Onyx reviews: Bad Monkey by Carl
There's a lot going on in Bad Monkey, the latest caper novel from humorist
Carl Hiaasen. At times it seems like the book can't possibly hold any more plot,
and then it does.
Andrew Yancy is a former member of a south Florida police department. He's
suspended after he assaults his lover's husband with a vacuum cleaner hose in
the most humiliating way one might imagine. Instead of being dismissing, he's
ultimately reassigned to a different department: he becomes a restaurant
inspector. As a result of some of the disgusting things he finds while carrying
out his duties, he stops eating.
He's still a cop at heart, though, so when a tourist on a fishing charter
reels in a man's arm, his curiosity spikes. No one wants to have anything to do
with the limb, though. It's bad for tourism in Key West and the Miami police
won't take it since the death occurred outside their jurisdiction. Yancy thinks
the limb is suspicious. There's a mark where the arm once sported a fancy watch
and the shark teeth found embedded in the flesh are from a shore-dwelling
variety that doesn't frequent the depths where the arm was found.
When he's not on the job, Yancy is a laid-back dude. He smokes dope and hangs
out at his waterfront home. However, lately he's been fuming because a real
estate speculator has been building a house that blocks his view. The building
is going to be much taller than allowed by zoning regulations, which tells Yancy
that the fix is in. When he's not chasing down clues, he's doing his level best
to sabotage the project. He also has women problems, including an awkward but
ongoing relationship with the woman whose husband he assaulted (who may, in
fact, be on the lam for her own indiscretions) and a flirtation developing with
the Miami coroner who is helping him investigate under the table.
The plot gets quite complicated and is, of course, highly improbable. Hiaasen
isn't after verisimilitude. He simply wants to make readers laugh. Yancy
discovers a link between the arm and a man who ran a medicare scam involving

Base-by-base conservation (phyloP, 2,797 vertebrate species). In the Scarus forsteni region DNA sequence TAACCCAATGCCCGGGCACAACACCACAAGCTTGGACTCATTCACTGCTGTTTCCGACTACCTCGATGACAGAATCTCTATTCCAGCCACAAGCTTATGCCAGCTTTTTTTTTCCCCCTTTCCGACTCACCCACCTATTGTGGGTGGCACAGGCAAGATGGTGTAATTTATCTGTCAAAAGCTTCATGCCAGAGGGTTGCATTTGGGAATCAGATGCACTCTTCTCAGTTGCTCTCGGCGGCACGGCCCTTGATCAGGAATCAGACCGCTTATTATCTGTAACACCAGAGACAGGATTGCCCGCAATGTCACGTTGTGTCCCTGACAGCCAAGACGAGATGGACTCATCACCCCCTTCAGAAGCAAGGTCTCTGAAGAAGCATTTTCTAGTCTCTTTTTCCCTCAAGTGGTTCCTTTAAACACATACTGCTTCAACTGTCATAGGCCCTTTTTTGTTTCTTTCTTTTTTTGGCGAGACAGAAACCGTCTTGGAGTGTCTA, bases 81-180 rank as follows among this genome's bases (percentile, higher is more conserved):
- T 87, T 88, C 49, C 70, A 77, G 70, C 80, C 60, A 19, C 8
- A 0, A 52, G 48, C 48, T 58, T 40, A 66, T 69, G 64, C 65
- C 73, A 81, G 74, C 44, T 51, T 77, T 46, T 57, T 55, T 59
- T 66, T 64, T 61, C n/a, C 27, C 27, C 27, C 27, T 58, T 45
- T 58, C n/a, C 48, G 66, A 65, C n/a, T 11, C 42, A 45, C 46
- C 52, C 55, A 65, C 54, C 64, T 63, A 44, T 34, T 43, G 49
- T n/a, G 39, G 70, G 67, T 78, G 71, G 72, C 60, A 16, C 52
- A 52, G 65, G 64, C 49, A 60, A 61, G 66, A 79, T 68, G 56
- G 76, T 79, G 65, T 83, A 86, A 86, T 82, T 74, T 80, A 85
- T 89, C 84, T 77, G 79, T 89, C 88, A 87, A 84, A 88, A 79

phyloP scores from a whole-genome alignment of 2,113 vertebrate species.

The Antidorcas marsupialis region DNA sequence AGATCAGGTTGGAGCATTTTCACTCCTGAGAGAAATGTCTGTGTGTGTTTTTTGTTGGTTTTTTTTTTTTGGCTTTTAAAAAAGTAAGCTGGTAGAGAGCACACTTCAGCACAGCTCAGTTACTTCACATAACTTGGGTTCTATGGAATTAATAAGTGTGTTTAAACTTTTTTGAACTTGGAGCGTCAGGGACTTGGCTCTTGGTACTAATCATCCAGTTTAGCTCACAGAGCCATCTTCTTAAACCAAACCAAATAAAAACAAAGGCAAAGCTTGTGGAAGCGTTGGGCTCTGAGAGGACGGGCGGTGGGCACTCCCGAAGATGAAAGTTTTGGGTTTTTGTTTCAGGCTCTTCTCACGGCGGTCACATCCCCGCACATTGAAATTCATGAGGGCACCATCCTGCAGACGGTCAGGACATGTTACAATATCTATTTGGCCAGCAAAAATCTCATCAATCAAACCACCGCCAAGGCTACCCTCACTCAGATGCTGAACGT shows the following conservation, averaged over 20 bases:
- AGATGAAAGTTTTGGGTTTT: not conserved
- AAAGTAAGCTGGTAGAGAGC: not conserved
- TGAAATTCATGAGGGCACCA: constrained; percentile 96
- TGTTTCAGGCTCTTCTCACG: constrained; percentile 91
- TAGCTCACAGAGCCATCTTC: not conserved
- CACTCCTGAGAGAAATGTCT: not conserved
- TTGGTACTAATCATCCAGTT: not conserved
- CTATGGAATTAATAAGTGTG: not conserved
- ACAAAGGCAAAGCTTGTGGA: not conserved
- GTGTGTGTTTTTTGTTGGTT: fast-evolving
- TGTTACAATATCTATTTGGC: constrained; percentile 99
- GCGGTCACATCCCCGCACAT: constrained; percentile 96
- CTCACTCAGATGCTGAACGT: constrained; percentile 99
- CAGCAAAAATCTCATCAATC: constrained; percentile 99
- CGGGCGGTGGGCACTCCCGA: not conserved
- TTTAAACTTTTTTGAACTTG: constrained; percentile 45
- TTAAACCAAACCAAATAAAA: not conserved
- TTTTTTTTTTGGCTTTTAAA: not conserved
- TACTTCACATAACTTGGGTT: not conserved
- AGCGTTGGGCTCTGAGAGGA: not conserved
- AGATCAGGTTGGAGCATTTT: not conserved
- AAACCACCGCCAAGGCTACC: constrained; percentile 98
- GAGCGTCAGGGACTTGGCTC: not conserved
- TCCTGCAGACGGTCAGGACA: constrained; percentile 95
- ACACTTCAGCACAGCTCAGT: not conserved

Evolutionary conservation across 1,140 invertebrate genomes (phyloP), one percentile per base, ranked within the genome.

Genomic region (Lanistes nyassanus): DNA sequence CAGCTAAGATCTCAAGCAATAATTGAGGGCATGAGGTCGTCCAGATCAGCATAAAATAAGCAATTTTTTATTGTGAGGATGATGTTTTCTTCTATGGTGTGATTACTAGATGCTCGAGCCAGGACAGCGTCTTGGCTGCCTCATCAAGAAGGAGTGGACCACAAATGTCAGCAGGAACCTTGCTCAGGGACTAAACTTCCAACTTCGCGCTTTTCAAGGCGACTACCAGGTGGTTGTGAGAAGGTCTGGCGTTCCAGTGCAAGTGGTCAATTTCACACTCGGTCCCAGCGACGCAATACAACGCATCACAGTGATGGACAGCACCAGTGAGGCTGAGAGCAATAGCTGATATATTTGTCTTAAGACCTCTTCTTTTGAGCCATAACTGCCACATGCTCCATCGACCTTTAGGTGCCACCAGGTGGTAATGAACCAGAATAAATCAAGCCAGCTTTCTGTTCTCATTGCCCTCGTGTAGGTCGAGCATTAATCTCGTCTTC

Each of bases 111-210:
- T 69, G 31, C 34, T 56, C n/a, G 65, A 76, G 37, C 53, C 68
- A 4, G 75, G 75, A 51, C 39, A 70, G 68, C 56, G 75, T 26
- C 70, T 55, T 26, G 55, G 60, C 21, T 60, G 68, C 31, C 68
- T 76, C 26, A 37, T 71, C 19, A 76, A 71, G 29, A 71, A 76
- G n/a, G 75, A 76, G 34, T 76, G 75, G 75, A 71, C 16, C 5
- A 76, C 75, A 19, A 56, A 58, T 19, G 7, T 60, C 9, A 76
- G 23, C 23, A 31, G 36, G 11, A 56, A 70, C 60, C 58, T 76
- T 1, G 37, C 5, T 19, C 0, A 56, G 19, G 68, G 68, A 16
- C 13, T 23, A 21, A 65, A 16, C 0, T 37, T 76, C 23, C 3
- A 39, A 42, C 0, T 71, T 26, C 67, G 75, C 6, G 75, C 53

mobility scooters. His wife, who stands to inherit a fortune, acts suspiciously
and the man's daughter accuses the woman of having something to do with his
death. A short while later, though, once she's promised a cut of the life
insurance money, the daughter withdraws her accusation.
The cast of quirky characters grows by leaps and bounds. The story shifts
back and forth between Florida and the Bahamas, where a resident of one of the
lesser islands has been bumped off his property by developers who are
constructing a timeshare on his family lot. He refuses the substantial financial
settlement because he doesn't need much money. He simply wants his home back. To
further complicate the situation, there's also a tropical storm bearing down on
Enter the bad monkey, a simian who, according to the legend, appeared briefly
in at one of the Pirates of the Caribbean films before being dismissed for ugly
behavior. The monkey gets passed around to various owners over the course of the
book, including a voodoo queen who has an unhealthy fascination with the animal.
He's mean-spirited and prone to bad habits, and he isn't exactly pivotal to the
plot, though he does intervene from time to time like a simian version of Puck.
He's reminiscent of the monkey that once appeared on a season of Friends—he
must have seemed like a good idea at the time.
Yancy's job affords him the freedom to continue his unauthorized
investigation. More people are killed, solidifying his belief that the man whose
arm ended up on the end of a fishing rod didn't simply go down with his ship.
Comedy is hard and works best at shorter lengths than this book. There came a point about 2/3 of the way through
Bad Monkey when it seemed like everything
was wrapping up, but there was a healthy chunk of pages remaining. The book is
funny, mostly because of Yancy's antics, but it would have been better if it had
been shorter and more focused.
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